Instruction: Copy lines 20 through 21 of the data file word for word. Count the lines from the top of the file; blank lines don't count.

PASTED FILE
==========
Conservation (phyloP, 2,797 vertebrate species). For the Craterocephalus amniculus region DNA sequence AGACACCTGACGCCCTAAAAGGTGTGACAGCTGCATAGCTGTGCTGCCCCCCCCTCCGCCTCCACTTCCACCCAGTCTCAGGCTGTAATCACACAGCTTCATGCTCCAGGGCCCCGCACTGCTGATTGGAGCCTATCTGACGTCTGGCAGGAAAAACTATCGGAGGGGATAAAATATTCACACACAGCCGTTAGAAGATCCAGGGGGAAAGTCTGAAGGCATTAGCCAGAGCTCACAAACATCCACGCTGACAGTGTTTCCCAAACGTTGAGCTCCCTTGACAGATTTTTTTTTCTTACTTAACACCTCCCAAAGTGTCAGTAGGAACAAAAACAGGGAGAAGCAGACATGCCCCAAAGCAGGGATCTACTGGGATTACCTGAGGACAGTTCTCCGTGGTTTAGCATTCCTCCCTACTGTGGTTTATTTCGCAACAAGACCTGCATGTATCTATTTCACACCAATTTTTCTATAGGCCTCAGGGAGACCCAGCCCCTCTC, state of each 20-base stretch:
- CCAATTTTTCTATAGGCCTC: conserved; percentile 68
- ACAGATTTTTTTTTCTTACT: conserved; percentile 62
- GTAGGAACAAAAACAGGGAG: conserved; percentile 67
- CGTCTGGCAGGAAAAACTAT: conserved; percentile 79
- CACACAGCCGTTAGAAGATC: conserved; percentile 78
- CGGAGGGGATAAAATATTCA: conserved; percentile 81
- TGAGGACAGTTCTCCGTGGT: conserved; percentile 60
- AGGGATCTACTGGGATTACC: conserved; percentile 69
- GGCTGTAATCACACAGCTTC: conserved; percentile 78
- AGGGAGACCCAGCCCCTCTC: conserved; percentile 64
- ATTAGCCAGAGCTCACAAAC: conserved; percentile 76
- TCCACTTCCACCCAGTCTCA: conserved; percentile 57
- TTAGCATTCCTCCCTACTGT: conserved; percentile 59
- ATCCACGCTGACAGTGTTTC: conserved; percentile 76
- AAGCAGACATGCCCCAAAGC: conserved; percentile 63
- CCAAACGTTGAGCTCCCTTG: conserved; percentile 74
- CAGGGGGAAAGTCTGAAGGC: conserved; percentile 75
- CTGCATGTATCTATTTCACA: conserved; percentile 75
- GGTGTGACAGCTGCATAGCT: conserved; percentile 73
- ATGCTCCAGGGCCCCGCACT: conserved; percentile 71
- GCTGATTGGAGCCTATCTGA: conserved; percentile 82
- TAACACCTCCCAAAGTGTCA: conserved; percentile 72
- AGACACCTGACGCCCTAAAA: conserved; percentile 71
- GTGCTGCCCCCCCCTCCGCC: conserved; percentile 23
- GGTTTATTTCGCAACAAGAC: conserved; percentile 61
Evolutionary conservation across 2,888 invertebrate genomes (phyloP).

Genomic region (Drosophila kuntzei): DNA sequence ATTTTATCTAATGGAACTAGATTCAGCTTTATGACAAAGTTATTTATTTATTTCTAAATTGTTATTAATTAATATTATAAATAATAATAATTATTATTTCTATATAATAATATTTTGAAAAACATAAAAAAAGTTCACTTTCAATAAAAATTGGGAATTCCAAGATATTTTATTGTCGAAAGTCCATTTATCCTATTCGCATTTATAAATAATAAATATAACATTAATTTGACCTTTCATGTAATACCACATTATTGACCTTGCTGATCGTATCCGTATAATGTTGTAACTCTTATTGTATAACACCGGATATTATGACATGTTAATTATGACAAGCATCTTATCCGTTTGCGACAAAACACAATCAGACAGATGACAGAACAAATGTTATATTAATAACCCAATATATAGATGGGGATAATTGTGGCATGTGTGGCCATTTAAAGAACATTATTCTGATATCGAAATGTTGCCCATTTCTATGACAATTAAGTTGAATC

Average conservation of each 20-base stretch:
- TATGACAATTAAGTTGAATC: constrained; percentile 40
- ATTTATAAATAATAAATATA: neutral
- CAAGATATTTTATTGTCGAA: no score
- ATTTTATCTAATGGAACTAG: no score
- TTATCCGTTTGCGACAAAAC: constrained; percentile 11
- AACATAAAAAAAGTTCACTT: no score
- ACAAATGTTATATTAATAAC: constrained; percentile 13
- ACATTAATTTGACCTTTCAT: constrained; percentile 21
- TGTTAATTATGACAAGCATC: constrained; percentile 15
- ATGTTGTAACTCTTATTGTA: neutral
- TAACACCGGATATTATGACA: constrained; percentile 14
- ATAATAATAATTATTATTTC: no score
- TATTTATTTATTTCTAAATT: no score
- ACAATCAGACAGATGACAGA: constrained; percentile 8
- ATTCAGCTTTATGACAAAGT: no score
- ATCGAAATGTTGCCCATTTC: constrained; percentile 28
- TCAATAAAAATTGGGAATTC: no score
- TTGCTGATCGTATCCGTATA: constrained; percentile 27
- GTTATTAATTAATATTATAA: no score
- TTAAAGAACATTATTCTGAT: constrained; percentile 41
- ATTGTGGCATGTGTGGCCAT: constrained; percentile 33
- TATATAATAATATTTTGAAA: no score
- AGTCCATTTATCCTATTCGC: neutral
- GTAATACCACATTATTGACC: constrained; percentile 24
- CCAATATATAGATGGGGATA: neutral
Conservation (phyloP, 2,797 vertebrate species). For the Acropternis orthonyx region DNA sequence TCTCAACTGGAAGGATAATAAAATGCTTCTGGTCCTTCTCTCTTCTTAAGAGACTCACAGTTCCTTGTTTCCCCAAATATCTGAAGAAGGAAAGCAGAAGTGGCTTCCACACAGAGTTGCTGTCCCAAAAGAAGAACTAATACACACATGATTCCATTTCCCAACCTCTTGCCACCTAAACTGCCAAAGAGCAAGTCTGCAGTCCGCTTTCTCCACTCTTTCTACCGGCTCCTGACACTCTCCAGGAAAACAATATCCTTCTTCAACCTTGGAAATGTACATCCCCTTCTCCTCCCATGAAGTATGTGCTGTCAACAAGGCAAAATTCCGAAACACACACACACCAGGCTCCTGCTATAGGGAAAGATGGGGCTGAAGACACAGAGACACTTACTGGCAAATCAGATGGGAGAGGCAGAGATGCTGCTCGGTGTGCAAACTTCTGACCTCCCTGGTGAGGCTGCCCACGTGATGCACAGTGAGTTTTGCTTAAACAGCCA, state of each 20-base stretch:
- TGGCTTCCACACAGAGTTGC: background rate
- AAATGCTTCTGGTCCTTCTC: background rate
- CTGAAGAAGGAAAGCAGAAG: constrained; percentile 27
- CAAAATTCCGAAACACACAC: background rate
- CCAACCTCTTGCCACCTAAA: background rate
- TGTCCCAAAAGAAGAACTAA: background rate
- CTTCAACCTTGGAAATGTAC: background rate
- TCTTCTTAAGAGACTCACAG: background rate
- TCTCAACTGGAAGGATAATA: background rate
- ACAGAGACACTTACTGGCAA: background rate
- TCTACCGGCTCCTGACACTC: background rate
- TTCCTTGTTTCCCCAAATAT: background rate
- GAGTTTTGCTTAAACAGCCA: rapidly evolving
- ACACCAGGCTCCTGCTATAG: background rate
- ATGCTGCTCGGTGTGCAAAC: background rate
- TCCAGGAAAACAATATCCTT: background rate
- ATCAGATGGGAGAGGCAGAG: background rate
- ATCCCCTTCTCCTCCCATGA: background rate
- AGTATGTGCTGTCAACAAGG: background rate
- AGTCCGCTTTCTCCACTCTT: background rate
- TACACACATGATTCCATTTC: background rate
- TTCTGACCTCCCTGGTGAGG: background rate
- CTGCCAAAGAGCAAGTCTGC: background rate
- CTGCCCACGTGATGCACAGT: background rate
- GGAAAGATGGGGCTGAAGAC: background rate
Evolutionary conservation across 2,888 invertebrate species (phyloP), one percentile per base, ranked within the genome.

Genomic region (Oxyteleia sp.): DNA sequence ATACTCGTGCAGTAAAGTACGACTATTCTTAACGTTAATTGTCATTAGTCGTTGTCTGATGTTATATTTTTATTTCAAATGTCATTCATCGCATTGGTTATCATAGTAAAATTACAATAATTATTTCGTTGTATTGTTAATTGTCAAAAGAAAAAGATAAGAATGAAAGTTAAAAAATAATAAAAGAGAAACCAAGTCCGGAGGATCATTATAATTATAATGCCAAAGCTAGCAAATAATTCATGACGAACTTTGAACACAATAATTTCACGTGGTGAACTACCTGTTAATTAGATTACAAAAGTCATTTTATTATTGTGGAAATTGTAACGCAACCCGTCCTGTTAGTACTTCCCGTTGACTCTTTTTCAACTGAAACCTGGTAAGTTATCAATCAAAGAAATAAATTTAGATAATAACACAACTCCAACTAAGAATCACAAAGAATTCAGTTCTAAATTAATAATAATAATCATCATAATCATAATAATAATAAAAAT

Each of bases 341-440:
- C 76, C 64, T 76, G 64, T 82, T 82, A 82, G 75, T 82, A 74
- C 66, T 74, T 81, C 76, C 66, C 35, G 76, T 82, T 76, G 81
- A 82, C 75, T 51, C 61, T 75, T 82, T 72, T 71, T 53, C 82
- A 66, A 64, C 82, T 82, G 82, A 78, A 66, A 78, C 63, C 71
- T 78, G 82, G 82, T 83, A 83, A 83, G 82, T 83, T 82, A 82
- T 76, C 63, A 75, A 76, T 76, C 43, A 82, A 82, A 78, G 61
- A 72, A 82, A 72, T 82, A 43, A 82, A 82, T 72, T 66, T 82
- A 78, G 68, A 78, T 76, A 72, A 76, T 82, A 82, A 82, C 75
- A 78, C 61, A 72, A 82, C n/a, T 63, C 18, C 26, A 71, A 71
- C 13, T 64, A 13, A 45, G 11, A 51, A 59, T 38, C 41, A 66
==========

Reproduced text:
- GGTGTGACAGCTGCATAGCT: conserved; percentile 73
- ATGCTCCAGGGCCCCGCACT: conserved; percentile 71